Some suggest that the issues associated with TVET will be solved with the forthcoming TVET Sector Act. However, the proposed Act may not be a panacea for solving the systemic problems of a fragmented sector. In order to run organisations smoothly and effectively, there needs to be a clear roadmap with passionate and dedicated leadership. The staffs are the backbone of any system and their mind-set matters significantly. Many of the sector’s structural problems can be solved through the existing legal and procedural system, but working styles need to change. Solving workforce issues are critical to resolving other problems.
However, we do need an Act that aligns with the federal governance system. Restructuring of the system, re-engineering of the existing budget and programme, integration with other sub-systems, engaging and regulating the private sector providers and ensuring their accountability are major themes of the new Act. Because it is considered that the current legal provisions are inadequate to address such aspects. During the development of the TVET sector strategic plan (2023-2032), coordinated by the ministry, stakeholders raised several issues and problems, including: many vacancies in the course quotas; inadequate linking with the market demanded for workers; and lack of coherence among the implemented programmes.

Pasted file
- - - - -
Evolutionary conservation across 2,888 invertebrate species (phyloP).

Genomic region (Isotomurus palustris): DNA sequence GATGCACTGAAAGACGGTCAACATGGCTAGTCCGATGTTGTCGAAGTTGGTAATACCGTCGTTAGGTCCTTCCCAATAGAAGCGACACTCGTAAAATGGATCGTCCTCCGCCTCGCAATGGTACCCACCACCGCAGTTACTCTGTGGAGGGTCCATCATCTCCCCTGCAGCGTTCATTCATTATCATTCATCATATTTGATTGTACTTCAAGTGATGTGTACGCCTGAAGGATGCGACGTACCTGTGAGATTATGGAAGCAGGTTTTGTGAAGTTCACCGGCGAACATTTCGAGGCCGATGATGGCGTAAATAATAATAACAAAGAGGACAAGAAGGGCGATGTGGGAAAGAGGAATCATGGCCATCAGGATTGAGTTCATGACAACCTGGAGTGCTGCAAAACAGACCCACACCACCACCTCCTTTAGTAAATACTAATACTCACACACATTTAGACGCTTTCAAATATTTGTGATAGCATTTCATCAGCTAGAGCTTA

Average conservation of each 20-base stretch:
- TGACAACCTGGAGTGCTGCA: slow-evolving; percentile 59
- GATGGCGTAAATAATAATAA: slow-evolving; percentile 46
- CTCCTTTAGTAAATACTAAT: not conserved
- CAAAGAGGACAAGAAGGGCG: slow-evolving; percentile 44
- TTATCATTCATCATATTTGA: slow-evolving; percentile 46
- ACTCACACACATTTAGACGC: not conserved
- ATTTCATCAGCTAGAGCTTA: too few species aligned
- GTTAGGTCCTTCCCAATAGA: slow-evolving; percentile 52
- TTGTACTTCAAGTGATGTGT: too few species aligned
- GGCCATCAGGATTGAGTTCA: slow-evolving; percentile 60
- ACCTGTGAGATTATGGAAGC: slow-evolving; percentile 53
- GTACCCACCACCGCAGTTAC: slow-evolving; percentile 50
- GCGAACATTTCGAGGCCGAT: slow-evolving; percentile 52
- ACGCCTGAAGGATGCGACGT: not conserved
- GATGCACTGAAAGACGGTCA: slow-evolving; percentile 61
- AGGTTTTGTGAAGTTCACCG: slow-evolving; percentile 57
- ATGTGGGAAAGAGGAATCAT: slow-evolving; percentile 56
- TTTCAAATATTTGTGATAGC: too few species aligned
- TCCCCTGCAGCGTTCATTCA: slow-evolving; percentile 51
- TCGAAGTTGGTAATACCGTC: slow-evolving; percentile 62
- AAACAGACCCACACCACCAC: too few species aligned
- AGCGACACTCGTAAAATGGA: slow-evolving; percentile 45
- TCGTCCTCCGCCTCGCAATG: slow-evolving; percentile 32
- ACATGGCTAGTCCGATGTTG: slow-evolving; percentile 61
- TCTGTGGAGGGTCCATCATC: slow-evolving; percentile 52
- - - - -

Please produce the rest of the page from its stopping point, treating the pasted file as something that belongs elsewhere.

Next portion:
Only 51 per cent places on TVET courses are fulfilled, and many students drop out before the completion of the course. There needs to be further analysed to understand the reasons for low enrolment and high drop outs. If existing institutions and programmes are unable to attract and retain students, further expansion will not help. There should be strengthened partnership between the labour market, government and TVET providers at all levels of the system so that courses prepare students to be industry-ready in high-demand employment sectors.
There are several possibilities to address the issues and challenges in the TVET system. First, governance and regulation must be improved so that the system operates effectively and efficiently. For this, strong commitment at the management level is required. Their commitment matters in the implementation of the legal provisions, annual programmes and monitoring. We can do this within the existing legal system and institutional arrangements.